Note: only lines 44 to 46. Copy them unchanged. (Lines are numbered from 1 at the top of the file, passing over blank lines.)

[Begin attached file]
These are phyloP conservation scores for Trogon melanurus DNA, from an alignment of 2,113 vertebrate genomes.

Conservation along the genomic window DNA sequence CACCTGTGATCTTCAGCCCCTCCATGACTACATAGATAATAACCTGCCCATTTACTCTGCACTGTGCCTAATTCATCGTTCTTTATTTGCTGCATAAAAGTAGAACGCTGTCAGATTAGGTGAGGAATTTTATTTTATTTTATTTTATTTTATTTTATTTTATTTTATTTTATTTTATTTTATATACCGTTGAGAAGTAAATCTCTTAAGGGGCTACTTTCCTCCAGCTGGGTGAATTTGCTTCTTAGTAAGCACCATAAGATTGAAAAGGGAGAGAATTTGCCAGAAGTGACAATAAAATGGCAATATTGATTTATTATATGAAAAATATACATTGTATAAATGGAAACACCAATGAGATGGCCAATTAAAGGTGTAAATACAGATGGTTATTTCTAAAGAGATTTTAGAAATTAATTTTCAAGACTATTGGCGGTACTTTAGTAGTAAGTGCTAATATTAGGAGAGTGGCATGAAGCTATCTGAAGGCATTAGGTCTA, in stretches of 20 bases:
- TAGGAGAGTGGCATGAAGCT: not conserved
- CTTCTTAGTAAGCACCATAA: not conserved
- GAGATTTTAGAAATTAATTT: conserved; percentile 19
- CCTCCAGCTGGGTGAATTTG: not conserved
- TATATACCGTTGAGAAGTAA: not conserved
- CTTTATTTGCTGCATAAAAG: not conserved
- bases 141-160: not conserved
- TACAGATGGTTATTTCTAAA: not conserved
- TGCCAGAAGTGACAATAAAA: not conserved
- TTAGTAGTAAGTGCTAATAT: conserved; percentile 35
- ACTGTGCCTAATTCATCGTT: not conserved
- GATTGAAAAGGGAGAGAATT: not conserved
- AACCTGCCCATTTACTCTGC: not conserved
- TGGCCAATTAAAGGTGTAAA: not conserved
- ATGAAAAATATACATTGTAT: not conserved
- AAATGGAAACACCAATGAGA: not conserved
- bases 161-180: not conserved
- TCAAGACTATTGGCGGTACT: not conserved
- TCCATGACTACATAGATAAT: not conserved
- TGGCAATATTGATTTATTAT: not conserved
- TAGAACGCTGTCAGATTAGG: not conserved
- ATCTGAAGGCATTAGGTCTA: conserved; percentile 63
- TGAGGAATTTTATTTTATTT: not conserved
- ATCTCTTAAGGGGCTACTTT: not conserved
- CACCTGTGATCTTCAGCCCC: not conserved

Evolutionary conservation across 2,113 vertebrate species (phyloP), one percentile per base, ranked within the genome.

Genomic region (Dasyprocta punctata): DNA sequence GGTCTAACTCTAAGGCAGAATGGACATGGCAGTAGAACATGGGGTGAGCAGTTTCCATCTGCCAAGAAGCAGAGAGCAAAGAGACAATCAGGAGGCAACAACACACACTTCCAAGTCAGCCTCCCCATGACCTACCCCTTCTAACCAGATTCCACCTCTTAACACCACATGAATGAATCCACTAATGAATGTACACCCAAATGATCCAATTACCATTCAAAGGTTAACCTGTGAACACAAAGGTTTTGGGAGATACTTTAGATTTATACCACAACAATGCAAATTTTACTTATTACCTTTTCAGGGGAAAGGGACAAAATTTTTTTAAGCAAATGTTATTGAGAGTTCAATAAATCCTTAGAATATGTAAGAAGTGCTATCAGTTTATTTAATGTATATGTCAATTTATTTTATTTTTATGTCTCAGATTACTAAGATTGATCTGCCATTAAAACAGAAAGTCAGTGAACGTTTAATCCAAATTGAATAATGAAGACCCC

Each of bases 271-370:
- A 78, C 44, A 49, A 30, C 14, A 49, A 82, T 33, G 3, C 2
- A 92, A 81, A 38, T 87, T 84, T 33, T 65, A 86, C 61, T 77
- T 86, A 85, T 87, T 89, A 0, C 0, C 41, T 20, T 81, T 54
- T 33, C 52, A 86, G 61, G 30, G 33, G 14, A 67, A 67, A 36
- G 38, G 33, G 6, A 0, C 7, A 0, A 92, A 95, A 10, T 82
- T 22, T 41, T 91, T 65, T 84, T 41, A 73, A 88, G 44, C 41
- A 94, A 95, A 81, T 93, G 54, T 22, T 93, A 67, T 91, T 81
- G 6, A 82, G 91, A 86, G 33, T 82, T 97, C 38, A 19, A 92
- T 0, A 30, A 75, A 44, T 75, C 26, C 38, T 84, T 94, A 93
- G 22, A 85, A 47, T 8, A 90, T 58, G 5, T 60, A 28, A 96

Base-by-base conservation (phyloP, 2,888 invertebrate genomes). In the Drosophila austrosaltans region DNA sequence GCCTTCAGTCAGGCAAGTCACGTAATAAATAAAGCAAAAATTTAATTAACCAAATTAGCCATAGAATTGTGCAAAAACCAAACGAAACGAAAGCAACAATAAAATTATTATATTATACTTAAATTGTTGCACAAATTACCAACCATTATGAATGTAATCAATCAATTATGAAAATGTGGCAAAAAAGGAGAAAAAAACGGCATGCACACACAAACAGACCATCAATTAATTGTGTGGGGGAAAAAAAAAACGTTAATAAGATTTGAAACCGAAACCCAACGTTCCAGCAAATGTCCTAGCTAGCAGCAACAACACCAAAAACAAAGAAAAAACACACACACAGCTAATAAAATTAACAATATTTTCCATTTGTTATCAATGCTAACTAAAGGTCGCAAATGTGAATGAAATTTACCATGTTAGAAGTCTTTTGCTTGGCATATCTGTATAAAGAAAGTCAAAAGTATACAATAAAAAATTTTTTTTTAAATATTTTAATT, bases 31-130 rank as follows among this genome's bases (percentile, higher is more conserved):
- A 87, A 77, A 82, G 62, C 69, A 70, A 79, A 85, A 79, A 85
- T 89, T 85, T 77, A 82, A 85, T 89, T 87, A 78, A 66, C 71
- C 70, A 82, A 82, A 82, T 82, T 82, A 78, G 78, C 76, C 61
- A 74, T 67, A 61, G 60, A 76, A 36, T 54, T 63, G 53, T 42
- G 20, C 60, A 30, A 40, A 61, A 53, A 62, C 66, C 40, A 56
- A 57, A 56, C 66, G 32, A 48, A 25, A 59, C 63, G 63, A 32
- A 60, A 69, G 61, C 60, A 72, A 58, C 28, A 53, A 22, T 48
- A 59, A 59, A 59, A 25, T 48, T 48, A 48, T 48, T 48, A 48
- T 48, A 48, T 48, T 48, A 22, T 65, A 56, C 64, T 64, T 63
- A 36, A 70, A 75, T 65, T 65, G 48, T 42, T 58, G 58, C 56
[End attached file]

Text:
- C 70, A 82, A 82, A 82, T 82, T 82, A 78, G 78, C 76, C 61
- A 74, T 67, A 61, G 60, A 76, A 36, T 54, T 63, G 53, T 42
- G 20, C 60, A 30, A 40, A 61, A 53, A 62, C 66, C 40, A 56